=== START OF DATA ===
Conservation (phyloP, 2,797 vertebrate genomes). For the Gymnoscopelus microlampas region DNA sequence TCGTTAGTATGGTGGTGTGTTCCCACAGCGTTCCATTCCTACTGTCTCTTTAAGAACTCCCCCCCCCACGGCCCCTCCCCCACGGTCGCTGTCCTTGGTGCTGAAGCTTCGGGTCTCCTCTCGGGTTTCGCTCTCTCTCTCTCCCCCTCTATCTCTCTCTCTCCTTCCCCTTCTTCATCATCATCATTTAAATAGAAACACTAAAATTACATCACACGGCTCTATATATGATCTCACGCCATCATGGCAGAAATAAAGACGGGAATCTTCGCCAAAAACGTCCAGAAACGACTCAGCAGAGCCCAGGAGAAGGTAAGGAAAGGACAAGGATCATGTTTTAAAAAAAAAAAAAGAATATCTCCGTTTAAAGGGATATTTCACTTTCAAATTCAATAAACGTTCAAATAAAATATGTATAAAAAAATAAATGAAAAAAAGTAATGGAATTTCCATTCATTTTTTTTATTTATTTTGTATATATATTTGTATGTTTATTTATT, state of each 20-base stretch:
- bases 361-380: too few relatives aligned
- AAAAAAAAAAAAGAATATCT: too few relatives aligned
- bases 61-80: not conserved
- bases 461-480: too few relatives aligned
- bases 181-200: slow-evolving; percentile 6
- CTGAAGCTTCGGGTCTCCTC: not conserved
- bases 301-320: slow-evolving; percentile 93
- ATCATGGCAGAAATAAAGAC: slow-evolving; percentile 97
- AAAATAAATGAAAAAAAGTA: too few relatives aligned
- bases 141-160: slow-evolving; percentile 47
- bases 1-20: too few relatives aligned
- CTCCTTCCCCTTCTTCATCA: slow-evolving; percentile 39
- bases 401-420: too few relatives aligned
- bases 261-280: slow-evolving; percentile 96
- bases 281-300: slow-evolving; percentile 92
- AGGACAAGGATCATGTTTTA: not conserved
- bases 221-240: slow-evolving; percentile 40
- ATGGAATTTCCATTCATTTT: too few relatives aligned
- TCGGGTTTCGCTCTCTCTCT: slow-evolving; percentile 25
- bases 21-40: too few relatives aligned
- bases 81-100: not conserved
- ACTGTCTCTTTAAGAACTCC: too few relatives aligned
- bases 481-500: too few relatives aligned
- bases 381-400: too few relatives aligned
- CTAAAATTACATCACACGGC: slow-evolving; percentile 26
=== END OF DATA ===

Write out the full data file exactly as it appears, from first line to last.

Conservation (phyloP, 2,797 vertebrate genomes). For the Gymnoscopelus microlampas region DNA sequence TCGTTAGTATGGTGGTGTGTTCCCACAGCGTTCCATTCCTACTGTCTCTTTAAGAACTCCCCCCCCCACGGCCCCTCCCCCACGGTCGCTGTCCTTGGTGCTGAAGCTTCGGGTCTCCTCTCGGGTTTCGCTCTCTCTCTCTCCCCCTCTATCTCTCTCTCTCCTTCCCCTTCTTCATCATCATCATTTAAATAGAAACACTAAAATTACATCACACGGCTCTATATATGATCTCACGCCATCATGGCAGAAATAAAGACGGGAATCTTCGCCAAAAACGTCCAGAAACGACTCAGCAGAGCCCAGGAGAAGGTAAGGAAAGGACAAGGATCATGTTTTAAAAAAAAAAAAAGAATATCTCCGTTTAAAGGGATATTTCACTTTCAAATTCAATAAACGTTCAAATAAAATATGTATAAAAAAATAAATGAAAAAAAGTAATGGAATTTCCATTCATTTTTTTTATTTATTTTGTATATATATTTGTATGTTTATTTATT, state of each 20-base stretch:
- bases 361-380: too few relatives aligned
- AAAAAAAAAAAAGAATATCT: too few relatives aligned
- bases 61-80: not conserved
- bases 461-480: too few relatives aligned
- bases 181-200: slow-evolving; percentile 6
- CTGAAGCTTCGGGTCTCCTC: not conserved
- bases 301-320: slow-evolving; percentile 93
- ATCATGGCAGAAATAAAGAC: slow-evolving; percentile 97
- AAAATAAATGAAAAAAAGTA: too few relatives aligned
- bases 141-160: slow-evolving; percentile 47
- bases 1-20: too few relatives aligned
- CTCCTTCCCCTTCTTCATCA: slow-evolving; percentile 39
- bases 401-420: too few relatives aligned
- bases 261-280: slow-evolving; percentile 96
- bases 281-300: slow-evolving; percentile 92
- AGGACAAGGATCATGTTTTA: not conserved
- bases 221-240: slow-evolving; percentile 40
- ATGGAATTTCCATTCATTTT: too few relatives aligned
- TCGGGTTTCGCTCTCTCTCT: slow-evolving; percentile 25
- bases 21-40: too few relatives aligned
- bases 81-100: not conserved
- ACTGTCTCTTTAAGAACTCC: too few relatives aligned
- bases 481-500: too few relatives aligned
- bases 381-400: too few relatives aligned
- CTAAAATTACATCACACGGC: slow-evolving; percentile 26